A new multistage phishing campaign spoofs Amazon’s order notification page and includes a phony customer service voice number where the attackers request the victim’s credit card details to correct the errant “order.”
The campaign, highlighted in new research from Avanan on Thursday, underscores how phishing attacks are growing in sophistication by using a combination of email and voice lures and leveraging popular brands such as Amazon to scam potential victims.
Gil Friedrich, CEO at Avanan, now owned by CheckPoint, says that starting in October, Avanan observed a new attack in which the attacker spoofed a typical Amazon order notification page.
The attack works like this: The victim receives an email showing their supposed Amazon order that totals more than $300. The victim, realizing they didn’t place the order, clicks on a link in the email, which takes them to the actual Amazon website. A customer service number in the phishing email, which has an area code from South Carolina, doesn’t answer when they try to call.
After a few hours, the attackers call back – from India – and the phony customer service rep tells the victim they need to give their credit card and CVV number in order to cancel the invoice.
“This results not only in monetary gain for the hackers, but serves as a form of phone number harvesting for the attackers, allowing them to carry out further attacks over the next several weeks via voicemail or text messaging,” Friedrich explains.
In another clever brand impersonation scam, reported by Armorblox today, a credential phishing attack impersonated Proofpoint and tried to steal the Microsoft and Google email credentials of potential victims. The email claimed to contain a secure file sent by Proofpoint as a link, but once the victim clicked, it took them to a splash page that spoofed Proofpoint branding and included dedicated log-in page spoofs for Microsoft and Google.
Armorblox researchers say the whole aim of the scam was to play off a trusted security brand like Proofpoint and well-known brands such as Microsoft and Google. While slightly different, it demonstrates how clever attackers have become and how they prey on people’s trust in well-known brands.
In the Amazon case, the benefit of this type of multistage phishing attack is that the attacker is far more likely to succeed when the potential victim calls, notes Roger Grimes, data-driven defense evangelist at KnowBe4. The email takes almost no effort to set up and send – with zero risk, he adds. The same holds true for all phishing emails and attacks, he says.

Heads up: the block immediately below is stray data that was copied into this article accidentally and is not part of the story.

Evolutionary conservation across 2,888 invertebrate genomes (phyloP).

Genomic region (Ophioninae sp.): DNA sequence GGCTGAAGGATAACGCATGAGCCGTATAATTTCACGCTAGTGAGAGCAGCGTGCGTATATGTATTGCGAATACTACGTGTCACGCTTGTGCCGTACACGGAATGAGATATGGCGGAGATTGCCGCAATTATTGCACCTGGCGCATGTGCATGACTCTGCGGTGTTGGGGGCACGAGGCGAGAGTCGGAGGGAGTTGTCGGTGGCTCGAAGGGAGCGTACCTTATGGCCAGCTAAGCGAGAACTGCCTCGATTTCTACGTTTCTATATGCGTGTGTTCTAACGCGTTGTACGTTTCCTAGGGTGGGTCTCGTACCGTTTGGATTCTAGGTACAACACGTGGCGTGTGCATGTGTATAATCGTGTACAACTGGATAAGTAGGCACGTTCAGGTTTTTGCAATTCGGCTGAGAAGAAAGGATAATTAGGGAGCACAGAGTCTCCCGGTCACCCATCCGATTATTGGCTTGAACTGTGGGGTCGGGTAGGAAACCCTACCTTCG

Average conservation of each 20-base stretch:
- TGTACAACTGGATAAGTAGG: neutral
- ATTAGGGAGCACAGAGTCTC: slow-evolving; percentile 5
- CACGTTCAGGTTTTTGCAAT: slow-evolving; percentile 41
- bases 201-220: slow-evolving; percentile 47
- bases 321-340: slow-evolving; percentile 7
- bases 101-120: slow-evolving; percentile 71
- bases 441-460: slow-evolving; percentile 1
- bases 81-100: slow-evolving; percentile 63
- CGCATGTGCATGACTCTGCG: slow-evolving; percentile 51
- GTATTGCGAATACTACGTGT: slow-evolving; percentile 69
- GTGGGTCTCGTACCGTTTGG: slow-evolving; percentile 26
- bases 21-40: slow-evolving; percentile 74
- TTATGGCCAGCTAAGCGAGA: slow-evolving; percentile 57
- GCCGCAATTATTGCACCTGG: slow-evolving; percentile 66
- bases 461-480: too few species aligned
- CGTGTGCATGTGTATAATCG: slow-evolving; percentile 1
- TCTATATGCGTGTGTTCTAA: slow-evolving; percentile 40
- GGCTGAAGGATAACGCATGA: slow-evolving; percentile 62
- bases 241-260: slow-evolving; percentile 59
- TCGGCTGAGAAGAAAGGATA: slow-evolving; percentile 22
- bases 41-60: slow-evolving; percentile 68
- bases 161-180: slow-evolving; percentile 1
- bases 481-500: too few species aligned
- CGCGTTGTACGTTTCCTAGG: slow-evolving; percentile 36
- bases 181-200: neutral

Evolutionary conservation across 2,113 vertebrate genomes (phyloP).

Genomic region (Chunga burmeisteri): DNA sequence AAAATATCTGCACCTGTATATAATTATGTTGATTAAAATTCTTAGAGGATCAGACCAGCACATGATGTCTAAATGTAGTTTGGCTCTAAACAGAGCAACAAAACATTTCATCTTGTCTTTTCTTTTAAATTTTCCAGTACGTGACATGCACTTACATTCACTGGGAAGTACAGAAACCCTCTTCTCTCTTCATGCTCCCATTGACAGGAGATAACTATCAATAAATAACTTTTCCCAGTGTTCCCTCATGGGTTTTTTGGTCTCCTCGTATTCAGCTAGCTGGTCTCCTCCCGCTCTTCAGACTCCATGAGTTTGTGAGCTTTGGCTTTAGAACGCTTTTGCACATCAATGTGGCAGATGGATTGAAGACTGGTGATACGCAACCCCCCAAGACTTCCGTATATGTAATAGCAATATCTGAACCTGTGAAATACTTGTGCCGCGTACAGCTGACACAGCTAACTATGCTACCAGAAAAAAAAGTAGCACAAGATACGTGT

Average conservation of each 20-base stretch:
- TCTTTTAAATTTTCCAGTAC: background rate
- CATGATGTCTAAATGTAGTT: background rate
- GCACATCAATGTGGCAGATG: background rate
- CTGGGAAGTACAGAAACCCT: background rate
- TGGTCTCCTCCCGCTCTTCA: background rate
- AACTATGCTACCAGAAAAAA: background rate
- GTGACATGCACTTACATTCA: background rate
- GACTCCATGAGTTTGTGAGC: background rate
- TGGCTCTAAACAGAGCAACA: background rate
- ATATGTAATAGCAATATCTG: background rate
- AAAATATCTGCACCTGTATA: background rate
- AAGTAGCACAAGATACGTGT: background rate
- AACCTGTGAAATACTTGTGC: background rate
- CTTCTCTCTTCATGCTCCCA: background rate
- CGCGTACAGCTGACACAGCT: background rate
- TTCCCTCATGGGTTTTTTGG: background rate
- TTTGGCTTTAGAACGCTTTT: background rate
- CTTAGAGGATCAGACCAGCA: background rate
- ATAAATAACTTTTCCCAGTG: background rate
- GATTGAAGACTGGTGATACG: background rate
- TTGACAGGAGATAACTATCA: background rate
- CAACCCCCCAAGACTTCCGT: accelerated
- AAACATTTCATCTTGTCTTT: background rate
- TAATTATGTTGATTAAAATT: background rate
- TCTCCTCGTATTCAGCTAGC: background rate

“But here the difference is that when someone goes out of their way to call the phisher, the phisher knows they have a high likelihood of conversion on that potential victim,” Grimes says. “The victim has already mentally bought into the scam. The victim, if they ever had any skepticism, is further convinced the scam is real because the pretend brand entity is now working across multiple mediums. The victim probably cannot believe that a scammer would go through the trouble of having real phone numbers and live people who answer them, not knowing that phishing scams often do.”
Another popular version of this type of scam is an email pretending to be from the victim’s local power company. The email claims the victim’s payment to the power company was declined and that their power will soon get cut off. The victim is instructioned to go to the local store and purchase money vouchers to pay.
“You might ask yourself, ‘Who could possibly believe that their power company is asking them to pay by money vouchers?'” Grimes says. “In my anecdotal experience, about 10% of victims.”
Along with strong security awareness programs that have proved to reduce the risk of employees clicking on bad links or calling fraudulent phone numbers, here are some other tips Avanan recommends to prevent these type of scams:
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